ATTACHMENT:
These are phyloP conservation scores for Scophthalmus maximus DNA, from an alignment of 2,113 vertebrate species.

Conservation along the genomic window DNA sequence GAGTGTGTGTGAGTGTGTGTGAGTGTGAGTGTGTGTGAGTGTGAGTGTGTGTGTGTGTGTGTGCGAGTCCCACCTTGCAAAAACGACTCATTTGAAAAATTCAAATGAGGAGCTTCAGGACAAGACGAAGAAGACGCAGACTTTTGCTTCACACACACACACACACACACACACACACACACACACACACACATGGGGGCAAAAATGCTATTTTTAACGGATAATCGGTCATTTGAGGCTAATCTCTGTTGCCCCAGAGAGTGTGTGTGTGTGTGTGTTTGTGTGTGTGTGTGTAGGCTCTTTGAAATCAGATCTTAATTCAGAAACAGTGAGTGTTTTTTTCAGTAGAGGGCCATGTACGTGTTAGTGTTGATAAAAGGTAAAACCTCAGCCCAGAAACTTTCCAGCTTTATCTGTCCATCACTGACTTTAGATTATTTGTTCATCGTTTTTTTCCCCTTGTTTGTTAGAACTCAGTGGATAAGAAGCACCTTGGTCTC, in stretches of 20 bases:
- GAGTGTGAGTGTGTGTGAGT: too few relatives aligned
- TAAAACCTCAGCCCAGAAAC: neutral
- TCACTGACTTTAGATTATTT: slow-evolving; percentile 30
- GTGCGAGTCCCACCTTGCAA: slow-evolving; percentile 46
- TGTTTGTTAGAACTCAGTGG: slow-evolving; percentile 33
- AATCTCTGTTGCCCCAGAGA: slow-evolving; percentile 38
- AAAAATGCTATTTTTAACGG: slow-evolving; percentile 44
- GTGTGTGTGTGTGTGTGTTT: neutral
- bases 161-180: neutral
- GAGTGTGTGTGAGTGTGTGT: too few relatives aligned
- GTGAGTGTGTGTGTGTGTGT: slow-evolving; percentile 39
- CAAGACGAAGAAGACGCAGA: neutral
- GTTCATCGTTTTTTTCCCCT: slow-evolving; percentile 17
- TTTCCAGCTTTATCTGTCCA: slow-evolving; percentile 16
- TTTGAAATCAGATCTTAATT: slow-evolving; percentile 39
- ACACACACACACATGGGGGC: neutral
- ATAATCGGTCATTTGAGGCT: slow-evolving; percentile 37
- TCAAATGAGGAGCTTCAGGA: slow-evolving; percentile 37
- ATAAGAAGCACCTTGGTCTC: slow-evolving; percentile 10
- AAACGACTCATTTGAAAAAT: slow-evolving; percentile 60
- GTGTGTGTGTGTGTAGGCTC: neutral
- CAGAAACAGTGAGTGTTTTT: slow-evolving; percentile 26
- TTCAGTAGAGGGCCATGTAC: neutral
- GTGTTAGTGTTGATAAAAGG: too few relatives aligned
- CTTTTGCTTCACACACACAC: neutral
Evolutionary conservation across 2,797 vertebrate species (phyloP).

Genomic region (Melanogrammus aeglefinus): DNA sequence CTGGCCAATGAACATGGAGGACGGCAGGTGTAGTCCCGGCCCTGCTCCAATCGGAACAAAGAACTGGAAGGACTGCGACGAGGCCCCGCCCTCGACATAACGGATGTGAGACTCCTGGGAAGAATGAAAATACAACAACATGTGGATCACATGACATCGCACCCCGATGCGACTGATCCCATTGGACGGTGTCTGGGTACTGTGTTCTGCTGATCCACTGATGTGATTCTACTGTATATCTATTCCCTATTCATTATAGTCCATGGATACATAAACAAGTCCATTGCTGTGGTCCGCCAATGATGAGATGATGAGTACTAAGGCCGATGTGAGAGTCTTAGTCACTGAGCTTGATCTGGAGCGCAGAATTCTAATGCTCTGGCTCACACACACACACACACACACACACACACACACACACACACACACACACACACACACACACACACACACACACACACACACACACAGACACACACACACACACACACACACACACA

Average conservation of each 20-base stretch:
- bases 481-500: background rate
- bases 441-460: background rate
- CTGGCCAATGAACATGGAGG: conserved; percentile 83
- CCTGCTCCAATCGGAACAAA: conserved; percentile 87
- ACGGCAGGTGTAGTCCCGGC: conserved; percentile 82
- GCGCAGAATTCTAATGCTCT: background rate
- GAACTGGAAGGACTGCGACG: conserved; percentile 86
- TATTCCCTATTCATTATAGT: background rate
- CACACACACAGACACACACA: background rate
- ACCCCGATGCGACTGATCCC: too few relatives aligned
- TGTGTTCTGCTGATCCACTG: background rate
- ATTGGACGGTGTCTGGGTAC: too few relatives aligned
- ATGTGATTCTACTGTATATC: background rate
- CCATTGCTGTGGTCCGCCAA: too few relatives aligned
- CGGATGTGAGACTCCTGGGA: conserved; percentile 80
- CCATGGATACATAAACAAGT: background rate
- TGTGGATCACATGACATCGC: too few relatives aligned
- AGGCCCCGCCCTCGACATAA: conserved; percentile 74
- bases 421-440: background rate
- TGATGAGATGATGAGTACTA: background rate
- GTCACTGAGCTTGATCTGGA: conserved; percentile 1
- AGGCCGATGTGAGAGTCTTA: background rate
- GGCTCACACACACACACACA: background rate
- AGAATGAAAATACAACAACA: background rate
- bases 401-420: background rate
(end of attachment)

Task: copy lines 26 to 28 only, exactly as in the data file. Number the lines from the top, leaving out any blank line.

- GTGTTAGTGTTGATAAAAGG: too few relatives aligned
- CTTTTGCTTCACACACACAC: neutral
Evolutionary conservation across 2,797 vertebrate species (phyloP).